Remove the soup from the heat and scoop most of the solids into a blender, leaving the liquid and about 10% of the solids aside. Puree and return to the pot with the reserved portion of the mixture. Stir to combine. Add the cream or half-and-half.

Stir in the reserved poblanos and season with salt and pepper to taste.

Dal Makhani (Curried Lentils)

These are rich, buttery, aromatic curried lentils – a Punjabi recipe. They aren’t hard and they taste amazing. Well, a half-cup of cream will do that for a lot of things.

This came from a long-ago e-newsletter from Tarla Dalal. We made it last night. I just had the last of it for lunch, which tells you that it was good and also that the recipe doesn’t make my usual 2-gallon amount. I didn’t even manage to get a picture of it, which might be okay – this is one of those vegetarian things that tastes better than it presents.

It seems like I have made this before, but it’s never made it onto the site. It certainly deserves to. M. gives it high marks. This could be served alongside just about any other curry, with rice or bread.

You can use just about any type of lentils to make this dish. I used French green lentils, which are my favorite.

3/4 c. whole urad dal (black lentils) or other lentils
1/4 c. kidney beans, soaked overnight or quick-soaked for 1 hour
1 t. cumin seeds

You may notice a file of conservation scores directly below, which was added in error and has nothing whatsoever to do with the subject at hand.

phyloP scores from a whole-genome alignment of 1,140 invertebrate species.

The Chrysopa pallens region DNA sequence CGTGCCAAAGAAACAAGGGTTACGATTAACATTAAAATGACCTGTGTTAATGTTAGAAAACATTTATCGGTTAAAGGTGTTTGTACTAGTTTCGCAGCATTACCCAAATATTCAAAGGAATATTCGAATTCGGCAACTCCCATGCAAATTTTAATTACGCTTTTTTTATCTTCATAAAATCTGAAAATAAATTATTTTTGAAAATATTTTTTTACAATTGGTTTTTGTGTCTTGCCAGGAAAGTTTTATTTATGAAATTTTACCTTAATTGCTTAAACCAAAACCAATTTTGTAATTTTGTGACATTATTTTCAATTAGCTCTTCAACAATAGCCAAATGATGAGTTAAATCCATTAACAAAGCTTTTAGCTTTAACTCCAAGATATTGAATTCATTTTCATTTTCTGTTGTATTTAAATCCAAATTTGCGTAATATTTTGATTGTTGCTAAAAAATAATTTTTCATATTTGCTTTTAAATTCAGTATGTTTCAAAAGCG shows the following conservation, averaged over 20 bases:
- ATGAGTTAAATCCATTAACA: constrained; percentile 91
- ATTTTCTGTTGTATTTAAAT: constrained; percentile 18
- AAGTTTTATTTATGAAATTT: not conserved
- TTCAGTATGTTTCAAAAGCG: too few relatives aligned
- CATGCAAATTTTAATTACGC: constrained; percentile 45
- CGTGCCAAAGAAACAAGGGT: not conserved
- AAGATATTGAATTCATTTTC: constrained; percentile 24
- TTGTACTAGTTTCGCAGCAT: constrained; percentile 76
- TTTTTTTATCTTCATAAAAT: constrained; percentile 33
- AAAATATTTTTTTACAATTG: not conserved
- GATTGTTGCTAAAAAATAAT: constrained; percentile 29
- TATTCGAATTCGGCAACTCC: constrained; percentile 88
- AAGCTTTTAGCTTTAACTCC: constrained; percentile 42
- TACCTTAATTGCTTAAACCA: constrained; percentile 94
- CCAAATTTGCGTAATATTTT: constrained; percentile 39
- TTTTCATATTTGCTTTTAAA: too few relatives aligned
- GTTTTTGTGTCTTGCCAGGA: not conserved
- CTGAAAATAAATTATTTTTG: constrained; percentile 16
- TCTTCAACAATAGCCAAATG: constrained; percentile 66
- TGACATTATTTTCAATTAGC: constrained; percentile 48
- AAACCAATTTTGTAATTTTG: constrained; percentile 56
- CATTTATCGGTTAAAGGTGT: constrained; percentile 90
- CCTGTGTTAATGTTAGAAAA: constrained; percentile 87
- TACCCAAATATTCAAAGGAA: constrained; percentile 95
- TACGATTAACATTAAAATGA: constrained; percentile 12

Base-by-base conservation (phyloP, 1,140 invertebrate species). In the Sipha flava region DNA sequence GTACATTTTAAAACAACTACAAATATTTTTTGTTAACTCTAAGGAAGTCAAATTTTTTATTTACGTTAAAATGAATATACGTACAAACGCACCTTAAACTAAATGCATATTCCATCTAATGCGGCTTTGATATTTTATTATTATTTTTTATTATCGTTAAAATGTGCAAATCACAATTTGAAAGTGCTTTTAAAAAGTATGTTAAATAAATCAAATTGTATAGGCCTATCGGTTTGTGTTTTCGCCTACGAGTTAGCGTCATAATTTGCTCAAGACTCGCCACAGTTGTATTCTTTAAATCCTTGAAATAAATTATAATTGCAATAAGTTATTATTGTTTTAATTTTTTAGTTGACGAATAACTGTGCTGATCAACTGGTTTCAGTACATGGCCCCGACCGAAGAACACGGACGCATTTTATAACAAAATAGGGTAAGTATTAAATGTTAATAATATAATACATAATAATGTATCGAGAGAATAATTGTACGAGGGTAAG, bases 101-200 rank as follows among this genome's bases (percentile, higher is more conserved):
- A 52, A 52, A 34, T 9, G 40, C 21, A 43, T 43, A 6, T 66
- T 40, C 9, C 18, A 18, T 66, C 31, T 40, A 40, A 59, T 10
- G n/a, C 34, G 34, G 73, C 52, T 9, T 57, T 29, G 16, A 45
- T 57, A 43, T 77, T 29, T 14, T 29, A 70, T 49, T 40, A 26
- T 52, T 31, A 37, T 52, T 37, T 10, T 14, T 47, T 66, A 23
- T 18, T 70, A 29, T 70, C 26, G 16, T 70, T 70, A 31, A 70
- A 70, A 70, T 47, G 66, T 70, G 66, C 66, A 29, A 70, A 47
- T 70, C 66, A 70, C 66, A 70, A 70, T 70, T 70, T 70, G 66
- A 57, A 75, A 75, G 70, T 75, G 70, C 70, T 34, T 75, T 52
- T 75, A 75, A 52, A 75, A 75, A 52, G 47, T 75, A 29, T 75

2 green chilles, slit
1-in. stick cinnamon (dalchini)
6 whole cloves
6 whole cardamom pods
1/2 cup onions, finely chopped
1/2 T. minced garlic
1/2 T. minced ginger
1/2 t. cayenne powder (or to taste)
1 t. turmeric powder
2 1/2 cups tomatoes, chopped (fresh give a much better result than canned here)
1/2 cup cream (you can get away with 1/4 c. if you just can’t imagine using that much)
3 tablespoons butter
salt to taste
1/2 c. cilantro, chopped fine

If using a pressure cooker, combine the lentils and kidney beans and cover with water plus 1/2 in. Add salt to taste (normally I wouldn’t advocate salting beans beforehand, though it’s okay to do with lentils, and there are so few kidney beans in here that it’s not a big deal. Pressure cook for 20 minutes, and release pressure under running water.

Alternatively, place the same ingredients in a conventional pan, bring to a boil, reduce to a simmer, and cook until tender.

Heat the butter in a pan and add the cumin seeds. When the cumin seeds crackle, add the green chilies, cinnamon, cloves, green cardamom, onions, ginger and garlic and sauté till the onions begin to turn golden brown around the edges.